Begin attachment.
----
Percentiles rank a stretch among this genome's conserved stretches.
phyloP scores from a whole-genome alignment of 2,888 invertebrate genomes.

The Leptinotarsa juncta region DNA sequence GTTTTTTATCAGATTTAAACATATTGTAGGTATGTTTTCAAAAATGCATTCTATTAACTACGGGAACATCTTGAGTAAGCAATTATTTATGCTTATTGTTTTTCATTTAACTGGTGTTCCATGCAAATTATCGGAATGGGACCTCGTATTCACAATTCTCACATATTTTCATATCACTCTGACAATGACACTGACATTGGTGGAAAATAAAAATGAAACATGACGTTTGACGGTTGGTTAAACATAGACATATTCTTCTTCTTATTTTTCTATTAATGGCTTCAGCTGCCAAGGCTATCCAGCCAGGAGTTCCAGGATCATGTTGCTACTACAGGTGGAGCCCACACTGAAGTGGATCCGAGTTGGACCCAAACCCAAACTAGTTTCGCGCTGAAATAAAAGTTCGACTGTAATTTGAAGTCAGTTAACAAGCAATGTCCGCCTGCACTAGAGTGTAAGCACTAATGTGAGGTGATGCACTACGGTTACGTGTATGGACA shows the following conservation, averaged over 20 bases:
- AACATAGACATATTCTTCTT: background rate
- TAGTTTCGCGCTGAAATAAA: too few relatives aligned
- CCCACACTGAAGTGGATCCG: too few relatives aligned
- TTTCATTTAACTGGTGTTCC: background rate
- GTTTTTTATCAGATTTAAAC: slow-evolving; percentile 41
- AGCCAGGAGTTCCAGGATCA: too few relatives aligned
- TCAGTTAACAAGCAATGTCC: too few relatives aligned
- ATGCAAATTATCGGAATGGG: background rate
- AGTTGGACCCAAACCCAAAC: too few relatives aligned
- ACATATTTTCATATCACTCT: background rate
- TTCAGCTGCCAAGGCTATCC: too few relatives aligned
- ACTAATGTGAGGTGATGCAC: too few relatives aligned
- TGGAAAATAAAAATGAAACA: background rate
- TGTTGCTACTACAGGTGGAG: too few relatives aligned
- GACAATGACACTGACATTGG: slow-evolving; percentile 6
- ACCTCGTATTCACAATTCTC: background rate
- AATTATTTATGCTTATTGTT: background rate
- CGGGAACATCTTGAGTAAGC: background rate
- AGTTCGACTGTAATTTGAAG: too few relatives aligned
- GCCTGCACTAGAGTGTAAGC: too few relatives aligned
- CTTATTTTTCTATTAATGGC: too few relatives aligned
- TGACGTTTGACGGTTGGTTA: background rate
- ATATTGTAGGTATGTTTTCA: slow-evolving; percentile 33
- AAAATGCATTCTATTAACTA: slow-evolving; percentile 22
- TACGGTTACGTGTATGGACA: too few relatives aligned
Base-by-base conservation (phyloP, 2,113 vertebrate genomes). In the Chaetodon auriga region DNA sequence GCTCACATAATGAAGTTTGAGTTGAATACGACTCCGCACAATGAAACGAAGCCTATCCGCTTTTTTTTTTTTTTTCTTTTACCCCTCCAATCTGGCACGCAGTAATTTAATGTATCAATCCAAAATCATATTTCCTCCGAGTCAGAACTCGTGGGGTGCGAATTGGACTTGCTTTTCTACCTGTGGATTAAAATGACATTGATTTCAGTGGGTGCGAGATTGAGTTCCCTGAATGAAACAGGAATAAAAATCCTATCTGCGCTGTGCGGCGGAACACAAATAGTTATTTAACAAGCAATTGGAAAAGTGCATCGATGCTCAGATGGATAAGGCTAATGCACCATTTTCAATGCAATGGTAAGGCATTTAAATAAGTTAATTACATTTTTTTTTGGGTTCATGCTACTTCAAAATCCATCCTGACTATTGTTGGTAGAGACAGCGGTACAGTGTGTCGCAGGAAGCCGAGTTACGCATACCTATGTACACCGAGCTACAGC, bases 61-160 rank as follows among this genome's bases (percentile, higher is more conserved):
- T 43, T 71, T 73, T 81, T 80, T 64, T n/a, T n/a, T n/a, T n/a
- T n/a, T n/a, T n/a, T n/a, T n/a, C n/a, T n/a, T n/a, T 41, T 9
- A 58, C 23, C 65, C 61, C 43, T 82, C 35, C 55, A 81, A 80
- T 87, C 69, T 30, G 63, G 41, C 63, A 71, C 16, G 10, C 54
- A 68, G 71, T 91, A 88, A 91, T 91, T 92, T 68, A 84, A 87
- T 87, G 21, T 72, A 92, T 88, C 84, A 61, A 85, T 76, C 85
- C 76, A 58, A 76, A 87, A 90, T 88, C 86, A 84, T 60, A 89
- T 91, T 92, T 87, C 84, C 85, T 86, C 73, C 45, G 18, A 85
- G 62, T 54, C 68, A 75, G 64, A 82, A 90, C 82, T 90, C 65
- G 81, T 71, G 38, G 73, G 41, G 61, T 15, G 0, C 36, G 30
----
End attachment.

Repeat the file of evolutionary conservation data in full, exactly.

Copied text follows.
Percentiles rank a stretch among this genome's conserved stretches.
phyloP scores from a whole-genome alignment of 2,888 invertebrate genomes.

The Leptinotarsa juncta region DNA sequence GTTTTTTATCAGATTTAAACATATTGTAGGTATGTTTTCAAAAATGCATTCTATTAACTACGGGAACATCTTGAGTAAGCAATTATTTATGCTTATTGTTTTTCATTTAACTGGTGTTCCATGCAAATTATCGGAATGGGACCTCGTATTCACAATTCTCACATATTTTCATATCACTCTGACAATGACACTGACATTGGTGGAAAATAAAAATGAAACATGACGTTTGACGGTTGGTTAAACATAGACATATTCTTCTTCTTATTTTTCTATTAATGGCTTCAGCTGCCAAGGCTATCCAGCCAGGAGTTCCAGGATCATGTTGCTACTACAGGTGGAGCCCACACTGAAGTGGATCCGAGTTGGACCCAAACCCAAACTAGTTTCGCGCTGAAATAAAAGTTCGACTGTAATTTGAAGTCAGTTAACAAGCAATGTCCGCCTGCACTAGAGTGTAAGCACTAATGTGAGGTGATGCACTACGGTTACGTGTATGGACA shows the following conservation, averaged over 20 bases:
- AACATAGACATATTCTTCTT: background rate
- TAGTTTCGCGCTGAAATAAA: too few relatives aligned
- CCCACACTGAAGTGGATCCG: too few relatives aligned
- TTTCATTTAACTGGTGTTCC: background rate
- GTTTTTTATCAGATTTAAAC: slow-evolving; percentile 41
- AGCCAGGAGTTCCAGGATCA: too few relatives aligned
- TCAGTTAACAAGCAATGTCC: too few relatives aligned
- ATGCAAATTATCGGAATGGG: background rate
- AGTTGGACCCAAACCCAAAC: too few relatives aligned
- ACATATTTTCATATCACTCT: background rate
- TTCAGCTGCCAAGGCTATCC: too few relatives aligned
- ACTAATGTGAGGTGATGCAC: too few relatives aligned
- TGGAAAATAAAAATGAAACA: background rate
- TGTTGCTACTACAGGTGGAG: too few relatives aligned
- GACAATGACACTGACATTGG: slow-evolving; percentile 6
- ACCTCGTATTCACAATTCTC: background rate
- AATTATTTATGCTTATTGTT: background rate
- CGGGAACATCTTGAGTAAGC: background rate
- AGTTCGACTGTAATTTGAAG: too few relatives aligned
- GCCTGCACTAGAGTGTAAGC: too few relatives aligned
- CTTATTTTTCTATTAATGGC: too few relatives aligned
- TGACGTTTGACGGTTGGTTA: background rate
- ATATTGTAGGTATGTTTTCA: slow-evolving; percentile 33
- AAAATGCATTCTATTAACTA: slow-evolving; percentile 22
- TACGGTTACGTGTATGGACA: too few relatives aligned
Base-by-base conservation (phyloP, 2,113 vertebrate genomes). In the Chaetodon auriga region DNA sequence GCTCACATAATGAAGTTTGAGTTGAATACGACTCCGCACAATGAAACGAAGCCTATCCGCTTTTTTTTTTTTTTTCTTTTACCCCTCCAATCTGGCACGCAGTAATTTAATGTATCAATCCAAAATCATATTTCCTCCGAGTCAGAACTCGTGGGGTGCGAATTGGACTTGCTTTTCTACCTGTGGATTAAAATGACATTGATTTCAGTGGGTGCGAGATTGAGTTCCCTGAATGAAACAGGAATAAAAATCCTATCTGCGCTGTGCGGCGGAACACAAATAGTTATTTAACAAGCAATTGGAAAAGTGCATCGATGCTCAGATGGATAAGGCTAATGCACCATTTTCAATGCAATGGTAAGGCATTTAAATAAGTTAATTACATTTTTTTTTGGGTTCATGCTACTTCAAAATCCATCCTGACTATTGTTGGTAGAGACAGCGGTACAGTGTGTCGCAGGAAGCCGAGTTACGCATACCTATGTACACCGAGCTACAGC, bases 61-160 rank as follows among this genome's bases (percentile, higher is more conserved):
- T 43, T 71, T 73, T 81, T 80, T 64, T n/a, T n/a, T n/a, T n/a
- T n/a, T n/a, T n/a, T n/a, T n/a, C n/a, T n/a, T n/a, T 41, T 9
- A 58, C 23, C 65, C 61, C 43, T 82, C 35, C 55, A 81, A 80
- T 87, C 69, T 30, G 63, G 41, C 63, A 71, C 16, G 10, C 54
- A 68, G 71, T 91, A 88, A 91, T 91, T 92, T 68, A 84, A 87
- T 87, G 21, T 72, A 92, T 88, C 84, A 61, A 85, T 76, C 85
- C 76, A 58, A 76, A 87, A 90, T 88, C 86, A 84, T 60, A 89
- T 91, T 92, T 87, C 84, C 85, T 86, C 73, C 45, G 18, A 85
- G 62, T 54, C 68, A 75, G 64, A 82, A 90, C 82, T 90, C 65
- G 81, T 71, G 38, G 73, G 41, G 61, T 15, G 0, C 36, G 30